Tag Archives: indie games

Musical Prison Break

This piece of music was originally done a couple years back, in a software that doesn’t allow exporting the MIDI data. Since I now work in Reaper, I had to reprogram it by hand from start to finish. The upside of this spectacle is that I can finally continue working on it.

Most of the strings part was done by the violins in the old version, because I didn’t know a whole lot about how to orchestrate things, i.e. spread them out across all the different instruments. So I wrote a violin part that should have been a viola part, and kept wondering what to do with the violas. Turns out the joke is on me.

The old version had eight instrument tracks; the new version has 23, i.e. most of the orchestra. There’s now trumpets in there, tuba, full woodwind section, solo oboe, celli, and viola. Plus the relatively new mixing and mastering chains and seperate reverb units done per section of the orchestra. Plus a decidedly non-orchestral effect: artificial stereo echo on the harp. I figure I can take some liberties like that if it adds some kick.

Best of all, I’ve got the raw data now, so FREEDOM!


Do That Again, With More Boom

Current WIP.

For those interested in this stuff and owning a working set of ears, here’s the progress:

  • Dynamics (MIDI velocity, expression etc)
  • Tempo (it varies now)
  • Mixing (clarity, separation, room)
  • Effects
  • Mastering

Channel effects: VoS BootEQ, Tesla (harmonic saturation), TDL Kotelnikov compressor on drums. EQ was mainly used to add brilliance to horns and snares. The Kotelnikov is actually a primo drum compressor IMHO, clean but punchy.

Mix effects: VoS EpicVerb (1 per section of the orchestra). Doing it per section really adds room.

Mastering effects: VoS Thrillseeker XTC (exciter), Thrillseeker LA compressor, VladG Limiter 6.

The use of a limiter makes this quite a bit louder and more even in loudness than previous mixes. This is heresy for classical music fans, but since this is a game soundtrack, I opted for loudness for the hearing impaired and to compete with booming guns.

Writing has made good progress as well. I feel I’m on a new level with my writing. Which is good and man, it’s about time all that elbow grease paid off.

Note: It recently came to my attention that Firefox may not always display videos on this blog. If that is the case for you, kindly try without Adblock for this site?


Making a 5 point perspective grid

5point_grid

From the department for weird stuff you never learned in school comes this monstrosity. A 5 point perspective is basically a fisheye-lens type view. I was curious if I could accurately construct one (most people seem to just wing it with the curved lines). Turns out it’s not really possible on paper because the radii get too big but in Mypaint or Gimp, it’s quite possible to do it with the ellipse tools pretty accurately.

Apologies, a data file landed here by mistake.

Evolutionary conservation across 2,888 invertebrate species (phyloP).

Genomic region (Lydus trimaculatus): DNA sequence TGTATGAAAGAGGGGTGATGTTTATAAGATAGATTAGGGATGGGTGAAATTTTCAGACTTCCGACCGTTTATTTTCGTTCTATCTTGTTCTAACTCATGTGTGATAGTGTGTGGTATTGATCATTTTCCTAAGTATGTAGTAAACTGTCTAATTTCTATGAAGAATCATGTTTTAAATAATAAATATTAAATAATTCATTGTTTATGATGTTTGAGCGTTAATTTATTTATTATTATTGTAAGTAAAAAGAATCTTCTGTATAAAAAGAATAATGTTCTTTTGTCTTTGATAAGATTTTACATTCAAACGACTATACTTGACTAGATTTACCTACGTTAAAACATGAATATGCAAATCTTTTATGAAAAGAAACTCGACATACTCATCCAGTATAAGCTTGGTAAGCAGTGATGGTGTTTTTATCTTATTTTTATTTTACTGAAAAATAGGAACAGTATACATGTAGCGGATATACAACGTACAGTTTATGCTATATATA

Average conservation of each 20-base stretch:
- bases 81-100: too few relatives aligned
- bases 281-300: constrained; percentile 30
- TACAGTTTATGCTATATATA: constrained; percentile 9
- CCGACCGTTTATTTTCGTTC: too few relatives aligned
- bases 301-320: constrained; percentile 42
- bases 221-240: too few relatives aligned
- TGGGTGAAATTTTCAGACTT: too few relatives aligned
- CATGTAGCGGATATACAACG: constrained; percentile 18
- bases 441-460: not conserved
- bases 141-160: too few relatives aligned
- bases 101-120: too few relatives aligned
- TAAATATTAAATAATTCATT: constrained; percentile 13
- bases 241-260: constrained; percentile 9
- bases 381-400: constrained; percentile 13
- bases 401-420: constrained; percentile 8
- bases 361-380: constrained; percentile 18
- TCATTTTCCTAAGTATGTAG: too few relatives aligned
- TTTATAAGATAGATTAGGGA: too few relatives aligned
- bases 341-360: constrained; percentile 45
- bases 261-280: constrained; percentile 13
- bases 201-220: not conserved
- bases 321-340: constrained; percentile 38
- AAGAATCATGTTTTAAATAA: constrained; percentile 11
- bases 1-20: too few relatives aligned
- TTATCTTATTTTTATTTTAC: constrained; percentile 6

You can actually see the five vanishing points here because so many lines cross there 🙂

In reality, this is really just a 1 point perspective (the center vanishing point) with curved verticals / horizontals. This is apparently pretty close to how the human eye sees things.

What’s it good for? Use as an overlay in a drawing software to create fisheye-lens effects in your (concept) art.


Sound work and thoughts on free orchestral sample packs

Tweaked and expanded theme from SJ.

Things learned:

  • Using separate reverb sends (to the same unit though) from each channel, in order to simulate brass being further back, violins more to the front etc
  • Not using extreme left/right pan to leave room for the reverb
  • Using the entire orchestra, even woodwinds…
  • Using slight compression on the drums and in mastering (yeah I know, it’s classical music but I figure people expect this from videogames)
  • Using staccato patches where necessary (makes a large difference)
  • Blending solo instruments into the sections for thickening
  • Not going full tilt on the strings all the time
  • Using an envelope in Reaper to vary the tempo on the master track

I think I’m getting better at orchestration, too. I avoid clogging up frequencies too much.

What I want to try in the future: Fader automation and tweaking the MIDI velocity and expression even more. For the most part, velocity is already varied on every single note, but possibly not enough.

Plugins I use are still Variety of Sound. I’m most impressed by the EpicVerb and the Density stereo bus compressor, which is very subtle. The simple-to-use Thrillseeker LA compressor is also excellent, it’s what I used on the drums. His EQs and exciters don’t really do it for me though. He has a delay unit that’s very cool but I can’t really find a place for that yet.

New free stuff

I learned recently that there are two new free orchestral sample packages. One is the Virtual Playing Orchestra, which is based on the excellent Sonatina, and the other is a community package from a commercial maker, Versil Studios. Both are available in the free sfz format, so use the rgc:audio sfz player or Plogue Sforzando to get them into Reaper (or Logic or whatever else MIDI software you use).